Photo alleging use of cluster bombs in Sanaa (Nasser Arrabyee)
Allegations continue to emerge accusing Saudi Arabia of using cluster bombs on Yemen in the ongoing war following Houthi rebel group take over of the capital Sanaa. The latest attack was said to be on the 6th January 2016. Cluster bombs are banned under a treaty signed by 116 countries, but not by Saudi Arabia. The Cluster Munition Coalition state,
“cluster munitions are dropped from aircraft or fired from the ground or sea, opening up in mid-air to release tens or hundreds of submunitions, which can saturate an area up to the size of several football fields. Anybody within the strike area of the cluster munition, be they military or civilian, is very likely to be killed or seriously injured.
The fuze of each submunition is generally activated as it falls so that it will explode above or on the ground. But often large numbers of the submunitions fail to work as designed, and instead land on the ground without exploding, where they remain as very dangerous duds.”
New photos have emerged posted by Nasser Arrabyee, Yemeni Journalist, Film-maker of (Yemen Alaan, meaning Yemen now) which claim to show evidence of their use on the streets of Sanaa yesterday. Arrabyee claimed 15 cars were damaged and showed photos of buildings allegedly hit. He said Yemen authorities were warning people not to touch remains of cluster bombs.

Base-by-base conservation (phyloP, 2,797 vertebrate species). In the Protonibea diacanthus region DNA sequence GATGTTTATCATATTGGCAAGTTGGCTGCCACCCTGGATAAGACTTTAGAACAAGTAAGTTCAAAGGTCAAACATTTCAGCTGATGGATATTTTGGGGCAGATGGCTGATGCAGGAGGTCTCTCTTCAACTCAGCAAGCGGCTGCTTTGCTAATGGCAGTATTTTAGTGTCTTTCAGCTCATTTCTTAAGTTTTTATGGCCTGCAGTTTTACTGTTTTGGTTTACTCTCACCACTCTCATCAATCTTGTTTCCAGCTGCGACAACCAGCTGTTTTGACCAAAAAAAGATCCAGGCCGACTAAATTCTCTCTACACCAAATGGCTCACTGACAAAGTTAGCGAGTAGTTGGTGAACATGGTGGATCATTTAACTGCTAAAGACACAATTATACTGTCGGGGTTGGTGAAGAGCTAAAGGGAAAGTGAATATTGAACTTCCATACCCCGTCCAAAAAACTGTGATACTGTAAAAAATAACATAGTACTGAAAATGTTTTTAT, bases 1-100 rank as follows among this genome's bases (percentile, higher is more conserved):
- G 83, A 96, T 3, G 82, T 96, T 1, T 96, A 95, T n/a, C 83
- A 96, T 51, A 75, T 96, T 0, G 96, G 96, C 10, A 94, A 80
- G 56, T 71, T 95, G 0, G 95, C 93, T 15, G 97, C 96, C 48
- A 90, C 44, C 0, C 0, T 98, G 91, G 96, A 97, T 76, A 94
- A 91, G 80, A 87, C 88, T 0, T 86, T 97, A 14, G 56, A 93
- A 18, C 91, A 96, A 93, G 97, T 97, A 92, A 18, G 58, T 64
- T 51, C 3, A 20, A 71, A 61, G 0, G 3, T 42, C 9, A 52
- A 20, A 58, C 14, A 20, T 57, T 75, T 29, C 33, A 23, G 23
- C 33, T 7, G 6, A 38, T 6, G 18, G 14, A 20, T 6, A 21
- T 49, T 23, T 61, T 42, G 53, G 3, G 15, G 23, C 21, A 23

Photos claiming to show evidence of cluster bombs
“US-backed Saudi war criminals dropping, hysterically and randomly cluster bombs on streets of Sanaa Yemen today” Nasser Arrabyee
Back in October 2014, Yemeni doctors appealed for help in treating injuries from alleged prohibited weapons showing photos of a man with extensive injuries, see following photo and link,
In May 2014, the BBC reported that Human Rights Watch stated, “it had evidence that the bombs were used at least twice against Houthi rebels. There were no reports of casualties.” BBC also said,
“the US and the other countries in Saudi Arabia’s military coalition are not signatories of the 2008 treaty (which banned cluster bombs). The US does however bar the sale of the weapons to countries that use them in civilian areas.”
Saudi Arabia denies using cluster bombs.
Carol Anne Grayson is an independent writer/researcher on global health/human rights/WOT and is Executive Producer of the Oscar nominated, Incident in New Baghdad. She is a Registered Mental Nurse with a Masters in Gender Culture and Development. Carol was awarded the ESRC, Michael Young Prize for Research 2009, and the COTT ‘Action = Life’ Human Rights Award’ for “upholding truth and justice”. She is also a survivor of US “collateral damage”.